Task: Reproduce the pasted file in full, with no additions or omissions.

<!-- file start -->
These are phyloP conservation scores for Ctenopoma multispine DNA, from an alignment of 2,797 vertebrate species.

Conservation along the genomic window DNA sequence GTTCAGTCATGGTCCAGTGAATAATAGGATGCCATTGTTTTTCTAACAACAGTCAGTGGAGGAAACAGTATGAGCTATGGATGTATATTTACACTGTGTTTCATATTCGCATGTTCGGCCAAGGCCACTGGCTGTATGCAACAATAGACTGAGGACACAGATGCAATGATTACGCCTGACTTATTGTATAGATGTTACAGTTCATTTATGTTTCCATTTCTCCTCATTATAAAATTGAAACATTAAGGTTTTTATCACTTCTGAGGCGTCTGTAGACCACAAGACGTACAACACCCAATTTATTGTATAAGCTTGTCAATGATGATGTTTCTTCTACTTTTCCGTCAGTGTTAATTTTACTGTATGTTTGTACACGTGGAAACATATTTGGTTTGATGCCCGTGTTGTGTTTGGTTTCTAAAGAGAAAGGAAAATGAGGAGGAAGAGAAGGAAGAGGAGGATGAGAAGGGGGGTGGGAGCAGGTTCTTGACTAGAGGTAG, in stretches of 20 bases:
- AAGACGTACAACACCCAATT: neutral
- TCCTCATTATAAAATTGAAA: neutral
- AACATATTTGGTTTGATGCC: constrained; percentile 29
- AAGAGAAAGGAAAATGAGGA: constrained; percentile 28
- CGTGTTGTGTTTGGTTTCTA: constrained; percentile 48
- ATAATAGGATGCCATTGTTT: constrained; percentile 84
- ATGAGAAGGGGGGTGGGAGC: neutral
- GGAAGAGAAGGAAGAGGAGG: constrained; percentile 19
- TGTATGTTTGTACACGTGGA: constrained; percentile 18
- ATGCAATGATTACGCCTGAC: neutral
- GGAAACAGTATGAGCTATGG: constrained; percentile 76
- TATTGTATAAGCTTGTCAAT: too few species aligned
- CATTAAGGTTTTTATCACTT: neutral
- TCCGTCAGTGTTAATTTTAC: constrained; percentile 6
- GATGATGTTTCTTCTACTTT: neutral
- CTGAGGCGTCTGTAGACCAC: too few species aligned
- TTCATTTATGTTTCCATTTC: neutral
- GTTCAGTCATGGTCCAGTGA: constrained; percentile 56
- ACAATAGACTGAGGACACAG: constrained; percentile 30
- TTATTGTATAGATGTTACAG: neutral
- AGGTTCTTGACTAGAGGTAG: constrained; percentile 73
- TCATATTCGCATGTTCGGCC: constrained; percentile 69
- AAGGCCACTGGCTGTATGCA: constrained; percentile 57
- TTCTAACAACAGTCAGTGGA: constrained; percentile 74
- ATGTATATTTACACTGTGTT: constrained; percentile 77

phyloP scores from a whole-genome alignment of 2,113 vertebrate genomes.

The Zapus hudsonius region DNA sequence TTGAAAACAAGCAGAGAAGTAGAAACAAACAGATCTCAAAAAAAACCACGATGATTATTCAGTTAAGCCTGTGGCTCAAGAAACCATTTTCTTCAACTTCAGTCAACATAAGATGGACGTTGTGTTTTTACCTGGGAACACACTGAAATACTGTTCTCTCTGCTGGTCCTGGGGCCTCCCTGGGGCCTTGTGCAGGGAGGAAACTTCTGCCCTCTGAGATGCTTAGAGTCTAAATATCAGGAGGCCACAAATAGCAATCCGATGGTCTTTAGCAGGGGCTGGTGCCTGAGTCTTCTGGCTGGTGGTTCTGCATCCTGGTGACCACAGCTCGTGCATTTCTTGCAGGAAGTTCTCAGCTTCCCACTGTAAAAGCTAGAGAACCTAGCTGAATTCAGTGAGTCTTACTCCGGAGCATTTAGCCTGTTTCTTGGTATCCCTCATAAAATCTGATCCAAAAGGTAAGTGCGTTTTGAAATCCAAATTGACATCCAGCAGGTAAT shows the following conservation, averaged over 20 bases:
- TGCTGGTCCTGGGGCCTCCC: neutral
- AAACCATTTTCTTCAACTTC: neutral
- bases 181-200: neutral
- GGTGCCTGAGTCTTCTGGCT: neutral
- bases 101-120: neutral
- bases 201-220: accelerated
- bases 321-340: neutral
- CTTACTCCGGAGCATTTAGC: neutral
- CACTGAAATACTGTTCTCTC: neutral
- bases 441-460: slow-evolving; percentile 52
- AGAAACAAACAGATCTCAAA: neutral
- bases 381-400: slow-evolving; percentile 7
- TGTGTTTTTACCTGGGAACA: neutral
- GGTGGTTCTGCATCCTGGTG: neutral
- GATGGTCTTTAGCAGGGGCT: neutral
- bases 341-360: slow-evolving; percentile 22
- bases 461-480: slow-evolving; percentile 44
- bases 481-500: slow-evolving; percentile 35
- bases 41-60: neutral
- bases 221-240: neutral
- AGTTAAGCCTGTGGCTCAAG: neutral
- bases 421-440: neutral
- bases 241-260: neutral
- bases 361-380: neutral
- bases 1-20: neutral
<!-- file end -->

These are phyloP conservation scores for Ctenopoma multispine DNA, from an alignment of 2,797 vertebrate species.

Conservation along the genomic window DNA sequence GTTCAGTCATGGTCCAGTGAATAATAGGATGCCATTGTTTTTCTAACAACAGTCAGTGGAGGAAACAGTATGAGCTATGGATGTATATTTACACTGTGTTTCATATTCGCATGTTCGGCCAAGGCCACTGGCTGTATGCAACAATAGACTGAGGACACAGATGCAATGATTACGCCTGACTTATTGTATAGATGTTACAGTTCATTTATGTTTCCATTTCTCCTCATTATAAAATTGAAACATTAAGGTTTTTATCACTTCTGAGGCGTCTGTAGACCACAAGACGTACAACACCCAATTTATTGTATAAGCTTGTCAATGATGATGTTTCTTCTACTTTTCCGTCAGTGTTAATTTTACTGTATGTTTGTACACGTGGAAACATATTTGGTTTGATGCCCGTGTTGTGTTTGGTTTCTAAAGAGAAAGGAAAATGAGGAGGAAGAGAAGGAAGAGGAGGATGAGAAGGGGGGTGGGAGCAGGTTCTTGACTAGAGGTAG, in stretches of 20 bases:
- AAGACGTACAACACCCAATT: neutral
- TCCTCATTATAAAATTGAAA: neutral
- AACATATTTGGTTTGATGCC: constrained; percentile 29
- AAGAGAAAGGAAAATGAGGA: constrained; percentile 28
- CGTGTTGTGTTTGGTTTCTA: constrained; percentile 48
- ATAATAGGATGCCATTGTTT: constrained; percentile 84
- ATGAGAAGGGGGGTGGGAGC: neutral
- GGAAGAGAAGGAAGAGGAGG: constrained; percentile 19
- TGTATGTTTGTACACGTGGA: constrained; percentile 18
- ATGCAATGATTACGCCTGAC: neutral
- GGAAACAGTATGAGCTATGG: constrained; percentile 76
- TATTGTATAAGCTTGTCAAT: too few species aligned
- CATTAAGGTTTTTATCACTT: neutral
- TCCGTCAGTGTTAATTTTAC: constrained; percentile 6
- GATGATGTTTCTTCTACTTT: neutral
- CTGAGGCGTCTGTAGACCAC: too few species aligned
- TTCATTTATGTTTCCATTTC: neutral
- GTTCAGTCATGGTCCAGTGA: constrained; percentile 56
- ACAATAGACTGAGGACACAG: constrained; percentile 30
- TTATTGTATAGATGTTACAG: neutral
- AGGTTCTTGACTAGAGGTAG: constrained; percentile 73
- TCATATTCGCATGTTCGGCC: constrained; percentile 69
- AAGGCCACTGGCTGTATGCA: constrained; percentile 57
- TTCTAACAACAGTCAGTGGA: constrained; percentile 74
- ATGTATATTTACACTGTGTT: constrained; percentile 77

phyloP scores from a whole-genome alignment of 2,113 vertebrate genomes.

The Zapus hudsonius region DNA sequence TTGAAAACAAGCAGAGAAGTAGAAACAAACAGATCTCAAAAAAAACCACGATGATTATTCAGTTAAGCCTGTGGCTCAAGAAACCATTTTCTTCAACTTCAGTCAACATAAGATGGACGTTGTGTTTTTACCTGGGAACACACTGAAATACTGTTCTCTCTGCTGGTCCTGGGGCCTCCCTGGGGCCTTGTGCAGGGAGGAAACTTCTGCCCTCTGAGATGCTTAGAGTCTAAATATCAGGAGGCCACAAATAGCAATCCGATGGTCTTTAGCAGGGGCTGGTGCCTGAGTCTTCTGGCTGGTGGTTCTGCATCCTGGTGACCACAGCTCGTGCATTTCTTGCAGGAAGTTCTCAGCTTCCCACTGTAAAAGCTAGAGAACCTAGCTGAATTCAGTGAGTCTTACTCCGGAGCATTTAGCCTGTTTCTTGGTATCCCTCATAAAATCTGATCCAAAAGGTAAGTGCGTTTTGAAATCCAAATTGACATCCAGCAGGTAAT shows the following conservation, averaged over 20 bases:
- TGCTGGTCCTGGGGCCTCCC: neutral
- AAACCATTTTCTTCAACTTC: neutral
- bases 181-200: neutral
- GGTGCCTGAGTCTTCTGGCT: neutral
- bases 101-120: neutral
- bases 201-220: accelerated
- bases 321-340: neutral
- CTTACTCCGGAGCATTTAGC: neutral
- CACTGAAATACTGTTCTCTC: neutral
- bases 441-460: slow-evolving; percentile 52
- AGAAACAAACAGATCTCAAA: neutral
- bases 381-400: slow-evolving; percentile 7
- TGTGTTTTTACCTGGGAACA: neutral
- GGTGGTTCTGCATCCTGGTG: neutral
- GATGGTCTTTAGCAGGGGCT: neutral
- bases 341-360: slow-evolving; percentile 22
- bases 461-480: slow-evolving; percentile 44
- bases 481-500: slow-evolving; percentile 35
- bases 41-60: neutral
- bases 221-240: neutral
- AGTTAAGCCTGTGGCTCAAG: neutral
- bases 421-440: neutral
- bases 241-260: neutral
- bases 361-380: neutral
- bases 1-20: neutral